And so the pattern repeats.

Let’s make up some names (or acronyms) for the trains, as a shorthand:

  • “TBT” – Town Branch Turn
  • “RT” – Russell Turn
  • “WT” – Williamson Turn
  • “MBT” – Mine Branch Turn
  • “RCT” – Russell Coal Train
  • “WCT” – Williamson Coal Train

To make it even more interesting, let’s put a schedule around this.  For simplicity, let’s allot 2 hours round trip for each local run, and an hour to do the associated switching to build a train.  Russell, KY is about 85 miles from Glover’s Bend, which is a six hour round trip at 30mph average, plus another hour to switch the interchange.  We end up with something like this, just for the TBT and RT:

  • 8:00AM : TBT departs for town.
  • 10:00AM : TBT returns from town
  • 10:00-11:00 AM : Switcher builds RT.
  • 11:00AM : RT departs for Russell, KY
  • 11:30AM-12:30PM: Lunch Break
  • 6:00PM: RT returns from Russell, KY

We have a 5.5 hour window in the afternoon, but we need to handle traffic to Williamson as well.  So let’s introduce another train in the afternoon.  Williamson is much closer than Russell, so let’s assume the trip to Williamson takes 1 hour round trip, plus our customary hour for switching the interchange.

  • 8:00AM : TBT departs for town.
  • 10:00AM : TBT returns from town
  • 10:00-11:00 AM : Switcher builds RT.
  • 11:00AM : RT departs for Russell, KY
  • 11:30AM-12:30PM: Lunch Break
  • 12:30-1:30PM: Switcher builds WT
  • 1:30PM: WT departs for Williamson
  • 3:30PM: WT returns from Williamson
  • 3:30PM-4:30PM: Switcher clears the A/D track for the expected RT and pre-switches Williamson cars for tomorrow’s TBT.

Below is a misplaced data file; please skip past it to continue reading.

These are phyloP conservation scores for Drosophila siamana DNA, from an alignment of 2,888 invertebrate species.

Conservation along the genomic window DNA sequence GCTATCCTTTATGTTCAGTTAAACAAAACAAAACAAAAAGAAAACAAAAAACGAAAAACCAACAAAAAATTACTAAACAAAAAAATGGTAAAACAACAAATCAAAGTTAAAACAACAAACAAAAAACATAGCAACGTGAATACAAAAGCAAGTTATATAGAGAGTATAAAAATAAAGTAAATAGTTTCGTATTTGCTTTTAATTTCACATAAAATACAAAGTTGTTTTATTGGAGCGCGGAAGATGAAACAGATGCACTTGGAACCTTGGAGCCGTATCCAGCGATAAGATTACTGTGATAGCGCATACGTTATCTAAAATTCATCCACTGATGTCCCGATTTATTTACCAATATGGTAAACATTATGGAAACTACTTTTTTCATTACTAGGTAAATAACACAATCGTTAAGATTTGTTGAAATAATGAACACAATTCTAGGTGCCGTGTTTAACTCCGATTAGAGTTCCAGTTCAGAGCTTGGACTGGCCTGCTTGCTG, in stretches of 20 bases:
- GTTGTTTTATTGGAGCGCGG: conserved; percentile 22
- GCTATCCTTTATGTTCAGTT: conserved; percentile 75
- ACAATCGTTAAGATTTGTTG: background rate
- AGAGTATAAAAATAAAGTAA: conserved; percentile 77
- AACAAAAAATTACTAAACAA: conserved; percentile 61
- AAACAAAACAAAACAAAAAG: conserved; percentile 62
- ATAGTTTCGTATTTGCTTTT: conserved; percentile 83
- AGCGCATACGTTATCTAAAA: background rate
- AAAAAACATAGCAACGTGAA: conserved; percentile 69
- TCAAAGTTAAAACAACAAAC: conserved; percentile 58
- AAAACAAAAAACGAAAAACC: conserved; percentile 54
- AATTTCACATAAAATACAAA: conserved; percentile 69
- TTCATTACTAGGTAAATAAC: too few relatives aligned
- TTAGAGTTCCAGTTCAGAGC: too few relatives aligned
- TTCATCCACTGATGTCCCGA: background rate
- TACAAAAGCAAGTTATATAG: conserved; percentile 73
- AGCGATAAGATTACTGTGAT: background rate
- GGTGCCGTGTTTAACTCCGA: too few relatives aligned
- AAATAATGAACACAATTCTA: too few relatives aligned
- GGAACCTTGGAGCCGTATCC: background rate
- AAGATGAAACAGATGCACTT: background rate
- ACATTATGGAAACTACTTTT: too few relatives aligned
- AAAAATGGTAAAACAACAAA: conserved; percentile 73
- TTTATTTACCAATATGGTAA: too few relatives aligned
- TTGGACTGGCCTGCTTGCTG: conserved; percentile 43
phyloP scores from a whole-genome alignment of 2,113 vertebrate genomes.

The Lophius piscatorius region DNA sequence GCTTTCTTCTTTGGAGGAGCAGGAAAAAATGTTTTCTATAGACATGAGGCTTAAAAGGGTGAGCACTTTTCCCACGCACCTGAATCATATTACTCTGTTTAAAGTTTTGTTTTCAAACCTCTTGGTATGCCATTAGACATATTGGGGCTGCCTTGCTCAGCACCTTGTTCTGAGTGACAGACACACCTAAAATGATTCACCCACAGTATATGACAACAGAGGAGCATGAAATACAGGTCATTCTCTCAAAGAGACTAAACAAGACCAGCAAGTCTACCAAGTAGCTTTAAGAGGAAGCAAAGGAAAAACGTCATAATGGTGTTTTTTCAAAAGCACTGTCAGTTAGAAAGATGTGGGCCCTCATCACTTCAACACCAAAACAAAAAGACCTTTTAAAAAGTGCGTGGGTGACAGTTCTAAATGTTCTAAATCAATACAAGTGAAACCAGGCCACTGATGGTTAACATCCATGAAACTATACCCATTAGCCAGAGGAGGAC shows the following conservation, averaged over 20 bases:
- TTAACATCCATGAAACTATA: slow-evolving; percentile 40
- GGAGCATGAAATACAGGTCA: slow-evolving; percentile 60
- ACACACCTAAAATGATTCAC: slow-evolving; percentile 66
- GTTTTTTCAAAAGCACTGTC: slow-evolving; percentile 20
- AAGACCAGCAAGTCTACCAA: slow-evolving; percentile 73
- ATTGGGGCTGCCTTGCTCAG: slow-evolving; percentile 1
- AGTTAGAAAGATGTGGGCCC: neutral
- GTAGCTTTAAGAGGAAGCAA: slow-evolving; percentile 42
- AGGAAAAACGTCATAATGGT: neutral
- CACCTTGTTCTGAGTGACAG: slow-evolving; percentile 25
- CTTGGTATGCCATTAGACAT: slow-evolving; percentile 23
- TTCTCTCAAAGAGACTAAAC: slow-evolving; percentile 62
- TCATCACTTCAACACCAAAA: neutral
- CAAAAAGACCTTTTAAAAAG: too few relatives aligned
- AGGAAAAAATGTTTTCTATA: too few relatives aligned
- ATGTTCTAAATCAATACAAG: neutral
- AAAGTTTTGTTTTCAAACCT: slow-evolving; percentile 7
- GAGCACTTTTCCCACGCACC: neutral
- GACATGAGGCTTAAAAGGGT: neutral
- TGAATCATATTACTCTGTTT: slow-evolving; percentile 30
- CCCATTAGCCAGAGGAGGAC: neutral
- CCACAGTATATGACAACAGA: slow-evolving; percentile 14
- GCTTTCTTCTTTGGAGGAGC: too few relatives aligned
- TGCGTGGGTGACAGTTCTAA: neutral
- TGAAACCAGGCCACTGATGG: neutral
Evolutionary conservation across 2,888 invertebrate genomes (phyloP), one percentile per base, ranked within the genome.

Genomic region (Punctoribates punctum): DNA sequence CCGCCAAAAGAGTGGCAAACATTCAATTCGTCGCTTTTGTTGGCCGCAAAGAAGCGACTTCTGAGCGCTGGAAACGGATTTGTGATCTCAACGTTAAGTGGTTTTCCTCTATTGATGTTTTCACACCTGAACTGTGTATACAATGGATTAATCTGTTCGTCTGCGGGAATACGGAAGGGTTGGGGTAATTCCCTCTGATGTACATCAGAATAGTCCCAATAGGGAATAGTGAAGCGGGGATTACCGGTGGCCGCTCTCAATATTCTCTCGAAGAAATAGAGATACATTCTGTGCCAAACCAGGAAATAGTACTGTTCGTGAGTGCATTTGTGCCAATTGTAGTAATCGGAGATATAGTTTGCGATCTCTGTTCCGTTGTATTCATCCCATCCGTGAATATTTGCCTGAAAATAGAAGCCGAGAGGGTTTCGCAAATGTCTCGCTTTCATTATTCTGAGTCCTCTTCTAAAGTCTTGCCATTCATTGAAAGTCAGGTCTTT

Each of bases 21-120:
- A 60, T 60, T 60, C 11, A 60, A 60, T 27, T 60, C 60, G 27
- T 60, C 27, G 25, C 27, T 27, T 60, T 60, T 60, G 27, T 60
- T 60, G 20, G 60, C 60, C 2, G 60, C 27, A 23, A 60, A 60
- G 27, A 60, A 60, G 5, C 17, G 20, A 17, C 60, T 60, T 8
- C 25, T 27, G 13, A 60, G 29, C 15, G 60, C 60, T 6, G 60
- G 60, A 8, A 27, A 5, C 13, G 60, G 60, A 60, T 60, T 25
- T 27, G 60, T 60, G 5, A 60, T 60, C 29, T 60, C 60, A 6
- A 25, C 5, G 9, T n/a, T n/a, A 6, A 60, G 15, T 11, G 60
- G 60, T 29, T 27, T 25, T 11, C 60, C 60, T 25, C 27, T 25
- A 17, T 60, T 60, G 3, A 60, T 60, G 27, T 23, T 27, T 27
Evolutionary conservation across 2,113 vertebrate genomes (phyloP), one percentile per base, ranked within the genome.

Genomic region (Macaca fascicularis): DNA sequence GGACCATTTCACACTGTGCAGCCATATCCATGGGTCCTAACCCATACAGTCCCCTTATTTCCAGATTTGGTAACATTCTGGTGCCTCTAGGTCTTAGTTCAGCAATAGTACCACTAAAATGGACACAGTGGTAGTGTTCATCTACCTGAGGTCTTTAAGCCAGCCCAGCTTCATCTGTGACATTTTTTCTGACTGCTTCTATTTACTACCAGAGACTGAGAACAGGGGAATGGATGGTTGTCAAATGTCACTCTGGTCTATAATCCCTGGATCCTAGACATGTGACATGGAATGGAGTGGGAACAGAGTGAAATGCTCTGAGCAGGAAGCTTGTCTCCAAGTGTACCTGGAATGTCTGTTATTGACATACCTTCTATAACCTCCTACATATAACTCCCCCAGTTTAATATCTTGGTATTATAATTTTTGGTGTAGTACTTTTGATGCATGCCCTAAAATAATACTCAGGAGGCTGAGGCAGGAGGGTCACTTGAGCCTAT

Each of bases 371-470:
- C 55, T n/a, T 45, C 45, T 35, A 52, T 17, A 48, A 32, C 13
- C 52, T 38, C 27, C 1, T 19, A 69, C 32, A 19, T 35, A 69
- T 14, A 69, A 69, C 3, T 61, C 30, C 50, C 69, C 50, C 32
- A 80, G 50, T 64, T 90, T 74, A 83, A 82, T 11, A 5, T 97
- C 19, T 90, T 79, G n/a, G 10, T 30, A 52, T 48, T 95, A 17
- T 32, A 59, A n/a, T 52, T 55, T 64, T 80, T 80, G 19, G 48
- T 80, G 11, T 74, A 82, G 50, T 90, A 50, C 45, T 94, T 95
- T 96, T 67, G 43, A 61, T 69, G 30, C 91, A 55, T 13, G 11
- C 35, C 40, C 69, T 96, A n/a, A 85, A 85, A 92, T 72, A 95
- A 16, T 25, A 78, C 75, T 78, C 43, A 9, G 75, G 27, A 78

• 4:30-5:30PM: Afternoon break.
  • 6:00PM: RT returns from Russell, KY
  • 6:00PM-7:00PM: Switcher finishes building tomorrow’s TBT.

Whew!  An eleven hour day for the yard crew, but they get an hour for lunch and an hour long afternoon break.

But wait!  We can do better, I think!  Our local customers aren’t getting their morning deliveries until around 9:00, give or take, when they’ve been sitting in the yard all night long!  What if we run the TBT at the end of the day, and shift the schedule accordingly?

  • 8:00-9:00 AM : Switcher builds RT.
  • 9:00AM : RT departs for Russell, KY
  • 9:30-10:30AM Switcher builds WT
  • 10:30AM: WT departs from Williamson
  • 11:30-12:30PM: Lunch Break
  • 1:30PM: WT returns from Williamson (extra hour for crew lunch)
  • 1:30PM-2:30PM: Switcher clears the A/D track for the expected RT and pre-switches Williamson cars for tomorrow’s TBT.
  • 2:30-3:30PM: Afternoon break.
  • 4:00PM: RT returns from Russell, KY
  • 4:00PM-5:00PM: Switcher finishes building TBT.
  • 5:00PM : TBT departs for town.
  • 7:00PM : TBT returns from town

Now, our customers still have a full day to load their shipments, but they get Wednesday’s deliveries on Tuesday afternoon, not Wednesday.  And here’s another benefit.  The (day) yard crew can knock off at 5:00 when the TBT departs.  The TBT crew, on return, can drop the cars on the A/D track and park their engine without help, ready for the yard crew to start again the next morning.

If the night shift needs the A/D track, they can stow the TBT train or go ahead and switch it.

What about the coal trains?  Well, the vast bulk of the coal hauled will go directly from the mine to either Russell or Williamson.  We have two choices.  Either the trains can literally run directly to the two destinations, being switched at the mine, or we can handle the coal switching on the night shift.

The catch is that we only have 3 yard tracks unless we tie up the outer main.  At night maybe we can use the outer main for an hour or two to sort cars.